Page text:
The concept is fairly simple: take the gear reduction portion of one transfer case (the low-range box) and mate it to the front of a regular transfer case.  The low-range box serves only to reduce the gear ratio, while the regular transfer case provides its own additional low-range gearing along with front and rear drive.  Both mated portions are then mounted in the vehicle as a single unit.  Since the low-range box will also have a high-range position (almost always 1:1), the Doubler’s™ low-range gearing (often 2:1) can be invoked only when necessary, saving drive-train wear and tear.


The execution is a little more complex.  Commercial systems are available, but it is entirely possible to “homebrew” your own – here’s how:

The basic components required for a Doubler™ are:

  • A low-range box donated from an NP203 (203 range box)
  • A transmission to which the 203 range box can be mated
  • An adapter and shaft to mate the 203 range box to your transfer case
  • A transfer case
  • Custom shifters
  • Custom cross-members

This pic shows the Wolf’s Doubler.™

Components, from left to right:

  • NP203 low-range box
  • Custom aluminum adapter
  • Jeep Dana 20
  • Advance Adapters D20 output shaft.

The low-range box

The NP203 is the clear champion as far as being the donor of the low-range box, and for good reason.  The all-gear, heavy-duty, cast-iron NP203 has distinct advantages, namely:

  • Availability – At some point over the years Chevy, Dodge, and Ford all used the NP203 in full-size trucks, often behind both manual and automatic transmissions.  That means finding one that will mate to your tranny of choice is fairly simple.
  • Price – in stock form the NP203 is a huge, heavy, chain-driven, full-time transfer case that is not well regarded or very desirable. As such, they are commonly available at very low cost.  This is a great boon for the Doubler™ builder, as only the low-range box portion is required, which suffers none of the drawbacks of the rest of the transfer case.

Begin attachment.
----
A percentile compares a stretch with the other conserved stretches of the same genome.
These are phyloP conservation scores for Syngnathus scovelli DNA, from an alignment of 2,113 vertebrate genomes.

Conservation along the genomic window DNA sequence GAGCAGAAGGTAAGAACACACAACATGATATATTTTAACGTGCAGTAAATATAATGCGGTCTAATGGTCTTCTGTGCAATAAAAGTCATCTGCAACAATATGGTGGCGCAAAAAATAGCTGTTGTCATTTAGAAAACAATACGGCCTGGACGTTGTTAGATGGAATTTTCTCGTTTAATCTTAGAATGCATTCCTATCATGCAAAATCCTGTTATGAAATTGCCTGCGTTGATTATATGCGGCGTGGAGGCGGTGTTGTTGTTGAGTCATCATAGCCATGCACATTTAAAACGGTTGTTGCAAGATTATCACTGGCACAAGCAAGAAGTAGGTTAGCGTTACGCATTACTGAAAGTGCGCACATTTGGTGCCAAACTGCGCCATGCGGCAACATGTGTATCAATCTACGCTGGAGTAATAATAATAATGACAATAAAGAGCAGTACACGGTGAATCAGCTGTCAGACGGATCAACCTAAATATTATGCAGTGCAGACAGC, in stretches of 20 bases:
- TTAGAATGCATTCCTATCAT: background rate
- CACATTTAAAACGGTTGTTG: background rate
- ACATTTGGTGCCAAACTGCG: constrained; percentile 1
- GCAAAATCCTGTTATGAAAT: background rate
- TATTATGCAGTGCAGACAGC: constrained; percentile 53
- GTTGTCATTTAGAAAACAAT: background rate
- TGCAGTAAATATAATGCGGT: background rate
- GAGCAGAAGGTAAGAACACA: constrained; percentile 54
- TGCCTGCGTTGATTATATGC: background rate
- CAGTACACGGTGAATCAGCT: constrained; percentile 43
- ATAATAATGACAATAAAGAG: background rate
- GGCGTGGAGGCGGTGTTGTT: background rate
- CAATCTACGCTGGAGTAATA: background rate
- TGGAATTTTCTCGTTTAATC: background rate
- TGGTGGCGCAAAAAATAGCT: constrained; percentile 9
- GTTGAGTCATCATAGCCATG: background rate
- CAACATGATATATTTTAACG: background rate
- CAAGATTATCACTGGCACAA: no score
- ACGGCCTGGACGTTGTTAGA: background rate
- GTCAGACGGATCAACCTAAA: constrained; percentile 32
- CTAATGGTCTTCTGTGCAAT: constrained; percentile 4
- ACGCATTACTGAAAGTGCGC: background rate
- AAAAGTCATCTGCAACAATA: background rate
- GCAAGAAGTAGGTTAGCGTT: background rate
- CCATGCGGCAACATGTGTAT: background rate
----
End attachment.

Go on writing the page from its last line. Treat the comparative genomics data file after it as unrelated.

• Size and strength – the 203 range box, when separated from the rest of the case, is a fairly compact 6” in length, has a very strong cast-iron case, and uses large helical reduction gears (Figure 3).  It can stand up to big block power without any difficulty.
  • Shifting – although the stock NP203 shifting arrangement is a complex contraption that Murphy himself must have designed, once separated, shifting the low-range box alone is simple and easy. In fact – unlike just about every other case I’ve ever shifted, my 203 range box has never failed to shift smoothly and easily.  Constructing a shifter is also a very simple affair.

Identifying an NP203

The most distinguishing feature of an NP203 is its massive size – it dwarfs even the NP205.  Measuring 22” long, 19” wide, 15” high and weighing in at a humongous 165 lbs it is one big beast.  The following diagram illustrates an exploded view of the NP203, with the low-range box components used for a Doubler™ outlined in red.

Other features of the NP203 are:

  • 2:1 low-range gear set (1.96:1) and 1:1 high-range.
  • Chain-driven, full-time 4WD with differential.
  • Stock shifter positions, labeled on the shift knob, are: High, Lo, High Lock, Lo Lock and Neutral.
  • Consists of a cast-iron low-range box coupled to a large aluminum chain-drive case that includes the front output. Behind the chain-drive case is the housing for the full-time 4WD differential, and behind that is the rear output.
Like all New Process transfer cases it should have a model ID tag; in this case located on the front of the aluminum chain-drive housing, just above the front output.
Figure 3 – large helical gears inside the 203 range box.